October 1999 // Volume 37 // Number 5
Empowerment: What Is It?
Many use the term empowerment without understanding what it really means. A literature review resulted in no clear definition of the concept, especially one that could cross-disciplinary lines. This article defines empowerment as a multi-dimensional social process that helps people gain control over their own lives. It is a process that fosters power in people for use in their own lives, their communities and in their society, by acting on issues they define as important. The Connecticut People Empowering People program uses this definition to connect research, theory, and practice.
Perceived Influence of Selected Factors On Decision of High School 4-H Youth to Volunteer
The author observes that volunteerism has never been strong in the parish 4-H program with which he works. A study was designed to identify factors influencing teens to volunteer. Findings from the study parallel findings from a 1996 survey, conducted for the Independent Sector, that sheds some light on the volunteering behavior of American teenagers. Recommendations include incorporating factors identified in the local and national studies in a plan that will motivate youth to volunteer and to volunteer in a continuing manner. Further research in teen volunteerism should identify additional factors influencing youth to volunteer.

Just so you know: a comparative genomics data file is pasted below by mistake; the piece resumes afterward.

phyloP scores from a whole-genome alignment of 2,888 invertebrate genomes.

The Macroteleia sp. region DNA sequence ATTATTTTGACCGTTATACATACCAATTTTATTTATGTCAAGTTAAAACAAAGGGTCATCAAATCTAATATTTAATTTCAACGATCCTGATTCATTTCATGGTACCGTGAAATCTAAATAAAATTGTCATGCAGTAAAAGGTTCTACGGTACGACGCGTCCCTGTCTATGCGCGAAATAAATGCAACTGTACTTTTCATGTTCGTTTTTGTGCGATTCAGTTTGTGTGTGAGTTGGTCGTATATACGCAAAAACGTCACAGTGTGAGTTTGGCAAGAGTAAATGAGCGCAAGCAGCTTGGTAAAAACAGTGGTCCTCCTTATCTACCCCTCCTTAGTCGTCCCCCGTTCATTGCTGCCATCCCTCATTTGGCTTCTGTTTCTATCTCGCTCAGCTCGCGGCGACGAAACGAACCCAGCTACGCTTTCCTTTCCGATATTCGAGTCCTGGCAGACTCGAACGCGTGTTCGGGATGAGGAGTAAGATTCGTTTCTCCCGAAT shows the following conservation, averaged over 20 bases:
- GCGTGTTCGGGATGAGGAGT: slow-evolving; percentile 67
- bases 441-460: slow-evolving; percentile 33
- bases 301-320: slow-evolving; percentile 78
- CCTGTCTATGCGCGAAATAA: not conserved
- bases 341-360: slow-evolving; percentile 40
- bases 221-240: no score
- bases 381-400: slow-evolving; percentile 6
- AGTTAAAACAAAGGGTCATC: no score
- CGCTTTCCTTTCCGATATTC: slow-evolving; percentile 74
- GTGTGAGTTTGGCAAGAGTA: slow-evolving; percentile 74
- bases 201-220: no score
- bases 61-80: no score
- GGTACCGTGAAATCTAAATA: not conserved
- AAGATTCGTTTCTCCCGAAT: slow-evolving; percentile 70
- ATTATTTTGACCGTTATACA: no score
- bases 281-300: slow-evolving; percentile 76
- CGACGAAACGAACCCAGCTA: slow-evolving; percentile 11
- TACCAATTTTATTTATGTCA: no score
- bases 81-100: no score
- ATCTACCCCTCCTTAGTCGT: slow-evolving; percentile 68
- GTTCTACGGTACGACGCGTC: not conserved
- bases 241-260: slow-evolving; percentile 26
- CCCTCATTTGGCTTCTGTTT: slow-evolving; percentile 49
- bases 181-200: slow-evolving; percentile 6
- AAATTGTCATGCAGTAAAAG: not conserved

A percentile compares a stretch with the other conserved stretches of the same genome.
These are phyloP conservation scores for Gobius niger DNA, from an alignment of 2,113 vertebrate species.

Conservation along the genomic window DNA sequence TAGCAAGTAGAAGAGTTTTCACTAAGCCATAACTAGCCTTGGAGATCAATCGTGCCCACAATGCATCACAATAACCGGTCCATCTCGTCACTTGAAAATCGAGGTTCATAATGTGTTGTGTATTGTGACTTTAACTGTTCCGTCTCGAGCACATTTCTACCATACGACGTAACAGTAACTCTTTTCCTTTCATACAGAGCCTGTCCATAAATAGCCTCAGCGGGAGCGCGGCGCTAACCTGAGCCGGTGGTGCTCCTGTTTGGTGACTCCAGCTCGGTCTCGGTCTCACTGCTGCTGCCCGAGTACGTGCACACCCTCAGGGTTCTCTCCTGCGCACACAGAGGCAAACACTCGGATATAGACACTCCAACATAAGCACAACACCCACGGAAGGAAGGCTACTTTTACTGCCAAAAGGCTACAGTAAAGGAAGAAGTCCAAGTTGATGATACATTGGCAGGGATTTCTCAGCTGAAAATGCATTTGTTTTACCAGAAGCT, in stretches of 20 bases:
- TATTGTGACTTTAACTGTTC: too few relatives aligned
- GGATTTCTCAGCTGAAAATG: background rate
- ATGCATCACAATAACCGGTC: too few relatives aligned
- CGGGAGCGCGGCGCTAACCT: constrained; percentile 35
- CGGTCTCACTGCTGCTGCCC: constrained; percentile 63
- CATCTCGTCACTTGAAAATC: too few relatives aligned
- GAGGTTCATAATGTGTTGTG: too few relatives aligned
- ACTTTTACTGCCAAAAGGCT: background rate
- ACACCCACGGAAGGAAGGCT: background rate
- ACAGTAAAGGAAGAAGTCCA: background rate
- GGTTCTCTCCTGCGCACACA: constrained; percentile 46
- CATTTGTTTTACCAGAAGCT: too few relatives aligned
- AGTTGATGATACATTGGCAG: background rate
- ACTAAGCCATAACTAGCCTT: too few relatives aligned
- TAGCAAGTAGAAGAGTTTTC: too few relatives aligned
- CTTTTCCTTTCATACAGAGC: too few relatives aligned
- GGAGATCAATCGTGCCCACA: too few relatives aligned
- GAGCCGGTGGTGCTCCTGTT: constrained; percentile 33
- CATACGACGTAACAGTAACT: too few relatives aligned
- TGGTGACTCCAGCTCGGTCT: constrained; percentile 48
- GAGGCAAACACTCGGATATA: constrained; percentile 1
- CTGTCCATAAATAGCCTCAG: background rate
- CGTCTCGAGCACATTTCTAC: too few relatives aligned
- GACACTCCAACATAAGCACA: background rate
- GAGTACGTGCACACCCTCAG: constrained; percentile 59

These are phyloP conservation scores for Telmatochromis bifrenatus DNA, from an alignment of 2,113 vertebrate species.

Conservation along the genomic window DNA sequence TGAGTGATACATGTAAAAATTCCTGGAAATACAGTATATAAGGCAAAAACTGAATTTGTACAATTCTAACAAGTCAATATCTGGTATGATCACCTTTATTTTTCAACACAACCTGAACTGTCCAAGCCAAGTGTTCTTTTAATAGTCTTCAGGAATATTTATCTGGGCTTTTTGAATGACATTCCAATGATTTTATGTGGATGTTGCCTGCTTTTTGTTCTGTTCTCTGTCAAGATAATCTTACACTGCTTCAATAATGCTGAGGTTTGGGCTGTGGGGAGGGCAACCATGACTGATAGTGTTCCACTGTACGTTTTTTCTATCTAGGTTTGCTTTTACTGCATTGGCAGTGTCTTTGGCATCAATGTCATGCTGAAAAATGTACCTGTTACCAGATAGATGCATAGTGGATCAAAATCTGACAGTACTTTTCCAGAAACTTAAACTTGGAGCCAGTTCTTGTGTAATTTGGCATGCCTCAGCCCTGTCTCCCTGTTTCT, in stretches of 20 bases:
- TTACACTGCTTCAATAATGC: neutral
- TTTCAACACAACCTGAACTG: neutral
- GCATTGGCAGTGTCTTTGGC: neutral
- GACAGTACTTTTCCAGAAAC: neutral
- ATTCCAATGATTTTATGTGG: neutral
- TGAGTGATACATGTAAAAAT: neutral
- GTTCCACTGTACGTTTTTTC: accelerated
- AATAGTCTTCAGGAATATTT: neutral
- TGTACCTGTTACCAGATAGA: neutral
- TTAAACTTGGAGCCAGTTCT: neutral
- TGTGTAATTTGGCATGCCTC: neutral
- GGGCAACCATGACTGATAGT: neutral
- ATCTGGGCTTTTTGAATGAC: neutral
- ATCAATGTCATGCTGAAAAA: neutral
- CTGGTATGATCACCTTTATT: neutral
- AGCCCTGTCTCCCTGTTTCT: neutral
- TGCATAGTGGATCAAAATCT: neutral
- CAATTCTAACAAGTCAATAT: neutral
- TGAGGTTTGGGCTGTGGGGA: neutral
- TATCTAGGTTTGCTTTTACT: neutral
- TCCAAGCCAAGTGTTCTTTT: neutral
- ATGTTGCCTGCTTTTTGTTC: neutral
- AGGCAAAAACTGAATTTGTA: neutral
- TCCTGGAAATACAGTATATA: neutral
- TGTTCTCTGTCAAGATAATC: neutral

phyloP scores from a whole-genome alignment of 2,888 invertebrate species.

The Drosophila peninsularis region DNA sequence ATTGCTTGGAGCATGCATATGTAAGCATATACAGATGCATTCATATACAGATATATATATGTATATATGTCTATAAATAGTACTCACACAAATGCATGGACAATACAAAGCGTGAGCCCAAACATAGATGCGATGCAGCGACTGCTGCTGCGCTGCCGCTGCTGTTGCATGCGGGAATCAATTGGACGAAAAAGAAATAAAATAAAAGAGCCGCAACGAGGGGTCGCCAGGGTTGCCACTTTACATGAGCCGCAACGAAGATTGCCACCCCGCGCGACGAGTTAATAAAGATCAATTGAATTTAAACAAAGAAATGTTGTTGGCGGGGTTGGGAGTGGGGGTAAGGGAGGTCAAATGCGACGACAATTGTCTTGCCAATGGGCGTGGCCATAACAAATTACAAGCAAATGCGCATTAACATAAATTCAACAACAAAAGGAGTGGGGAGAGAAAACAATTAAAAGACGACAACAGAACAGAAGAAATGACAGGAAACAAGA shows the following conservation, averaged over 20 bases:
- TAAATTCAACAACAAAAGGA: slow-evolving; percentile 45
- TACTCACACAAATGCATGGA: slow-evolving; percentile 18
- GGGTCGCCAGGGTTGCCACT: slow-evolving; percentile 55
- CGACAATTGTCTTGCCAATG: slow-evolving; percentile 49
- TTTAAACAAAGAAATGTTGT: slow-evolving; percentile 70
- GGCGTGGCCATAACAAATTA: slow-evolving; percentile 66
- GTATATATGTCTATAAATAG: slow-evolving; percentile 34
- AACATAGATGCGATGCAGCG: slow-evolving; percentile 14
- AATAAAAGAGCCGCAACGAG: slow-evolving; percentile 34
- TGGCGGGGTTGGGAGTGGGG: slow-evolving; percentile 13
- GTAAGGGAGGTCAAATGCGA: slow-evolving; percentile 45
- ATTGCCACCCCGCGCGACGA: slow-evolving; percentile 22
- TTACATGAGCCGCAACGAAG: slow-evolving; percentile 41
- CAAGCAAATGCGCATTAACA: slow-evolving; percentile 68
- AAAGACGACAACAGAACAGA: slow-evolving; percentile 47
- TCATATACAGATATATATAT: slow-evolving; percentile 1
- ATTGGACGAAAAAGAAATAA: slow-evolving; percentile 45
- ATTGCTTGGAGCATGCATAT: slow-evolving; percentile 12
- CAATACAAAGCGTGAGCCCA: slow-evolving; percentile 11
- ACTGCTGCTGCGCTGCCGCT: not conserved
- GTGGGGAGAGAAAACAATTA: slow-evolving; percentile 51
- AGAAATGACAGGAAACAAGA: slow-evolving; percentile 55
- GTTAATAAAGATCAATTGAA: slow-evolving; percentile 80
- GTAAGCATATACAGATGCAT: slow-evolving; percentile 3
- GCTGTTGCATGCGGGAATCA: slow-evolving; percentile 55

Effective Use of Risk Communication Strategies for Health & Safety Educational Materials
Risk communication strategies can help increase the effectiveness with which educators, specialist communicate with audiences about human health and safety. This publication outlines specific techniques and strategies to motivate people to take action, calm people down when they are enraged, and to communicate information that may be difficult to understand. Many programming areas, agriculture and natural resources, community development, consumer and family sciences, and 4-H and youth each deal with risk-related subject areas. The application of strategies like those outlined in this publication can help to increase the effectiveness with which health and safety programs are developed and delivered.
Making Our Nonpoint Source Pollution Education Programs Effective